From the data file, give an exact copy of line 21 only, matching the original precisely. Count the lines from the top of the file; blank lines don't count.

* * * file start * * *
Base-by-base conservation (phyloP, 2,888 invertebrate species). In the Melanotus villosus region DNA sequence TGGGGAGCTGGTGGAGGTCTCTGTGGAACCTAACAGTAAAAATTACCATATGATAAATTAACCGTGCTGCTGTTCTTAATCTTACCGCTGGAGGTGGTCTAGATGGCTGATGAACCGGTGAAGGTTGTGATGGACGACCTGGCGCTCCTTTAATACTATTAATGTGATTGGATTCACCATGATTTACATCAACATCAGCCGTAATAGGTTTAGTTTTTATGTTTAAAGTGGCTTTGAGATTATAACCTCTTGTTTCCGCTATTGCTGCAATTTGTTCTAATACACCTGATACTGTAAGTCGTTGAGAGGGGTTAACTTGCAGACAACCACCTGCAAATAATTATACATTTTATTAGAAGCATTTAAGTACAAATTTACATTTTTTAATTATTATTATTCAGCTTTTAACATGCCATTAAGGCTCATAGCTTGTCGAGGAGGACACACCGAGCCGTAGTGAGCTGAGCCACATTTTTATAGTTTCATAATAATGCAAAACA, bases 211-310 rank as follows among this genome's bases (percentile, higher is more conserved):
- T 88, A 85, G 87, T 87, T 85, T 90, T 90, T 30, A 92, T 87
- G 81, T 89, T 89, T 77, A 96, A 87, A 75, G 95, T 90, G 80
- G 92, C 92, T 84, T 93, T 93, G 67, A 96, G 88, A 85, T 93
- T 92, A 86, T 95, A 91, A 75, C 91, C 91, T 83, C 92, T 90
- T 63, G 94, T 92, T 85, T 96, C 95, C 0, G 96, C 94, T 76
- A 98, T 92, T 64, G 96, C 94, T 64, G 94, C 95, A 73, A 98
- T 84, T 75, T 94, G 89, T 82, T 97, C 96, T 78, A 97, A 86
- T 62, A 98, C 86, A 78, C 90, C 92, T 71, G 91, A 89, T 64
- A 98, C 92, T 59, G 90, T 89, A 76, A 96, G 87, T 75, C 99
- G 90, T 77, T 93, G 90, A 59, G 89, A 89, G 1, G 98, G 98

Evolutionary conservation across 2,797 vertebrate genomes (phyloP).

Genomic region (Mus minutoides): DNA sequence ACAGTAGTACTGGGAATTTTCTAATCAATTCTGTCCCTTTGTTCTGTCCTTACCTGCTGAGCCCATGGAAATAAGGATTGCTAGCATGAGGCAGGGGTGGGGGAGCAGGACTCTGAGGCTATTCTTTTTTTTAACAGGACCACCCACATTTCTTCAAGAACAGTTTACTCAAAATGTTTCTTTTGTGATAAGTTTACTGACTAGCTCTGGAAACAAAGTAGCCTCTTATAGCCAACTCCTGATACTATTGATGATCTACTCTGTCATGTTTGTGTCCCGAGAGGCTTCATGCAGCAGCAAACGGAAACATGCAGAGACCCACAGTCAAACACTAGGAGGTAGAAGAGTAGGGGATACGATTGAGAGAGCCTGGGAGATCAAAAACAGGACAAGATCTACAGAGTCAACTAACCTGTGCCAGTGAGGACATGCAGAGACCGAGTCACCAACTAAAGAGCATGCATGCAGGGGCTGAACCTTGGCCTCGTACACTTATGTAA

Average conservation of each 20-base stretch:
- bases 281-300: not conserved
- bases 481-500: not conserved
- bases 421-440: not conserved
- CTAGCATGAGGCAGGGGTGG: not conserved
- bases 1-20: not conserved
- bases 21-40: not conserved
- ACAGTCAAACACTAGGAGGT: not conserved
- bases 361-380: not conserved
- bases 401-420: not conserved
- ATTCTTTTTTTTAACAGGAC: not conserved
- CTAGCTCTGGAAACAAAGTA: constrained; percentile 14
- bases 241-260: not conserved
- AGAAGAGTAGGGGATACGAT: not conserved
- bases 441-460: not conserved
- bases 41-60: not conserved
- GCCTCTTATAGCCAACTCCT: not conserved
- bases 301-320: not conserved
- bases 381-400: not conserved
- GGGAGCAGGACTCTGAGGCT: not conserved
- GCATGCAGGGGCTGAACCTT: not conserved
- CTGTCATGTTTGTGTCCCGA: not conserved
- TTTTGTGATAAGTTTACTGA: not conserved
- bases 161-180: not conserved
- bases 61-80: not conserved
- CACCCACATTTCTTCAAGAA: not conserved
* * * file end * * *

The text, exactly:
- ACAGTCAAACACTAGGAGGT: not conserved